Partners seem to be aligning for crypto exchanges

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Partners seem to be aligning for crypto exchanges

The country's major cryptocurrency exchanges — Bithumb, Coinone and Korbit — are likely to extend their partnerships with banks soon, which would give them a way to survive beyond Sept. 24.
 
"The green light could come as early as within this week, though no timeline has been fixed yet," a spokesperson from Bithumb said on phone Tuesday.
 
Crypto exchanges have until Sept. 24 to sign agreements with banks for issuing bank accounts in the actual name of the trader of cryptocurrencies for their clients. They need such accounts to keep operating under an amendment to the Act on Reporting and Using Specified Financial Transaction Information, a law intended to prevent money laundering.
 
While Bithumb and Coinone have been partnering with NongHyup Bank and Korbit with Shinhan Bank, the banks have not yet agreed to extend their deals beyond Sept. 24, saying the risks in partnering with exchanges are too high. Their existing deals last until Sept. 24.
 
"We haven't heard anything definite, but as we have finalized our assessment, the outcome could come out this week," a spokesperson from NongHyup Bank said.
 
A spokesperson from Shinhan Bank said nothing is for sure apart from the fact that a decision will be made before Sept. 17.
 
Under a guideline released by the Financial Supervisory Service on Monday, exchanges that fail to meet government requirements and need to close down after Sept. 24 must inform their users by Sept. 17 and suspend trading services by Sept. 24.
 
This means while the actual deadline falls on Sept. 24, exchanges' fates will essentially be determined a week before.
 
So far, Upbit, the country's largest crypto exchange by trading volume, is the only exchange that managed to extend its partnership with a local bank to open real-name accounts. Upbit is working with K bank.
 
Banks have been demanding exchanges come up with stronger preventive measures against money laundering. NongHyup Bank, for instance, has been demanding exchanges come up with ways to abide by the so-called travel rule, an anti-money laundering standard adopted by the Financial Action Task Force, a Paris-based international organization that sets standards to combat the illegal movement of funds.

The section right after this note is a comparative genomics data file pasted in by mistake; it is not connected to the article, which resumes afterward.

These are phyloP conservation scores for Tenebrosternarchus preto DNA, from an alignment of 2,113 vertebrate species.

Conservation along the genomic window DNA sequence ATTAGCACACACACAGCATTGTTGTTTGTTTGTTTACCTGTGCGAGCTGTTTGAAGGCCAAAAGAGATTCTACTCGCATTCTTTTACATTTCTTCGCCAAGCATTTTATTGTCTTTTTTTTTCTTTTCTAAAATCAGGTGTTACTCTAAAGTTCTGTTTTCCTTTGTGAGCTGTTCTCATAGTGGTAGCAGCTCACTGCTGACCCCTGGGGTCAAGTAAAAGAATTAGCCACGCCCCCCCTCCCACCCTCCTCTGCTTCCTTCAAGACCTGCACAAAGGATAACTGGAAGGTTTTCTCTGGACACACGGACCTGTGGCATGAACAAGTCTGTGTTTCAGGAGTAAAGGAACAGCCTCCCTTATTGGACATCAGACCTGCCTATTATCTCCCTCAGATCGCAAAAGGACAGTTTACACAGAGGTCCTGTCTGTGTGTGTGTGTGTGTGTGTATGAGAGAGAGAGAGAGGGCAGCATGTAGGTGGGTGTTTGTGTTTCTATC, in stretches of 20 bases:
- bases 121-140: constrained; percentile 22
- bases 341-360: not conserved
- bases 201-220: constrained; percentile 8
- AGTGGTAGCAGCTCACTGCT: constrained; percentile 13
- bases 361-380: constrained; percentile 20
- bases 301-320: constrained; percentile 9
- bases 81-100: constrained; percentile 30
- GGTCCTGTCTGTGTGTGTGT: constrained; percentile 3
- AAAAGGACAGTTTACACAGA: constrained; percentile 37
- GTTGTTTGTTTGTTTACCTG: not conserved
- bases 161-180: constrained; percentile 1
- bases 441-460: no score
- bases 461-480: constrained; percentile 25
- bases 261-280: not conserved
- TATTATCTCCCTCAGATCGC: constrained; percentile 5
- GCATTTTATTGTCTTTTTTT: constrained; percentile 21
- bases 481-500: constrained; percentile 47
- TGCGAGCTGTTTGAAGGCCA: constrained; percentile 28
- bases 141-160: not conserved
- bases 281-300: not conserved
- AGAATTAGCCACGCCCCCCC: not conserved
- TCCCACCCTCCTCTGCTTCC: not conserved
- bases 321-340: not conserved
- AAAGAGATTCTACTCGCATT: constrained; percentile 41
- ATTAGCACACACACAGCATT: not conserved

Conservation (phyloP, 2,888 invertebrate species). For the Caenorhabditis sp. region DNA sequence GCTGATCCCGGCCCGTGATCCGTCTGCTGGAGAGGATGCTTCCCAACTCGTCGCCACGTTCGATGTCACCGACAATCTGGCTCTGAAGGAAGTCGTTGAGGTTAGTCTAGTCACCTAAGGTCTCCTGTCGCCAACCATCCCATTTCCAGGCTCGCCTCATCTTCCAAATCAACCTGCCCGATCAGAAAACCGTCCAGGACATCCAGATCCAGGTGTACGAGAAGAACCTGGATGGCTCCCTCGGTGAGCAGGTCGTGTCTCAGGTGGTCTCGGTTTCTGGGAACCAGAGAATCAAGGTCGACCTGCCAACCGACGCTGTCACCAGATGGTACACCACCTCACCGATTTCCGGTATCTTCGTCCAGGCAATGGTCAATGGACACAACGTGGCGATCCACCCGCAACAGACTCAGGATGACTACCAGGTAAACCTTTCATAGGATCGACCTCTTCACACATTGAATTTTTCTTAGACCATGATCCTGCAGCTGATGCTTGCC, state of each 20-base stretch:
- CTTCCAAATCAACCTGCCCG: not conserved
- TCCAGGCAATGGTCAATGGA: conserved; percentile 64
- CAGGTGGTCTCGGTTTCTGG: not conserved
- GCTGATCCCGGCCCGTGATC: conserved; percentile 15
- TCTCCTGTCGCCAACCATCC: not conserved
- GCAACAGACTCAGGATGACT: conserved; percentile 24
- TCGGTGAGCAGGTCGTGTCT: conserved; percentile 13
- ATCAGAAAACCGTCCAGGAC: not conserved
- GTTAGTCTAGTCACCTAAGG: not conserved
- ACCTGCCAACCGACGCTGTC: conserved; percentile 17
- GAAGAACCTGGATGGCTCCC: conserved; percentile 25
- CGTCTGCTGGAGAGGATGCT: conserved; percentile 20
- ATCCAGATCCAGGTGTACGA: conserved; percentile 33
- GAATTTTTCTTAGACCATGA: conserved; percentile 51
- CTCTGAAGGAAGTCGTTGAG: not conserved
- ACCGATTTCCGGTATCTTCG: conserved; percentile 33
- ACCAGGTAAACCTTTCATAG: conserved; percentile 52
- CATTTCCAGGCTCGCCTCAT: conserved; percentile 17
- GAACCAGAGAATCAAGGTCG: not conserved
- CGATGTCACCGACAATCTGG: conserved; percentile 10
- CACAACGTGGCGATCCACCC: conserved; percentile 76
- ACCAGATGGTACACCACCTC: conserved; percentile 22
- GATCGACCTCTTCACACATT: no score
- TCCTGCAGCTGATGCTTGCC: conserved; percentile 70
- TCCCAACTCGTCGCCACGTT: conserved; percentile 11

The travel rule calls for certain customer information to be shared by exchanges as digital assets are transferred from one to another, so that funds are traceable. While local exchanges must be ready for the rule by March 2022, banks were demanding earlier adoption of the rule to extend partnerships.
 
In response, Bithumb, Coinone and Korbit — three of four major crypto exchanges that have been operating in partnership with banks — set up a joint corporation at the end of last month aimed at establishing data monitoring and sharing systems that align with the travel rule.
 
Dunamu-operated Upbit was planning on joining the partnership in June. It dropped the plan at the end of July saying that the move could be seen as anti-competitive.
 
An Upbit spokesperson said last week that it will establish a system to abide by the travel rule on its own using a solution developed by Lambda256, a Dunamu company.
 
The Bithumb spokesperson said that while it is difficult to abide by the travel rule right now, the banks are likely to take into consideration its recent efforts to strengthen anti-money laundering capabilities.
 
There is a way, though, for exchanges to continue operating without signing contracts with banks. That is for the exchanges to only offer trading via cryptocurrencies, meaning the traders could purchase other crypto assets with bitcoin but not be able to cash out in Korean won.
 
Since that would be less attractive both for the exchange and its users, they will eventually have to find banks that will issue real-name accounts for their clients. However, suspending a won-based trading service for now could buy them time to operate and find partnerships.
 
 

BY KIM JEE-HEE [kim.jeehee@joongang.co.kr]
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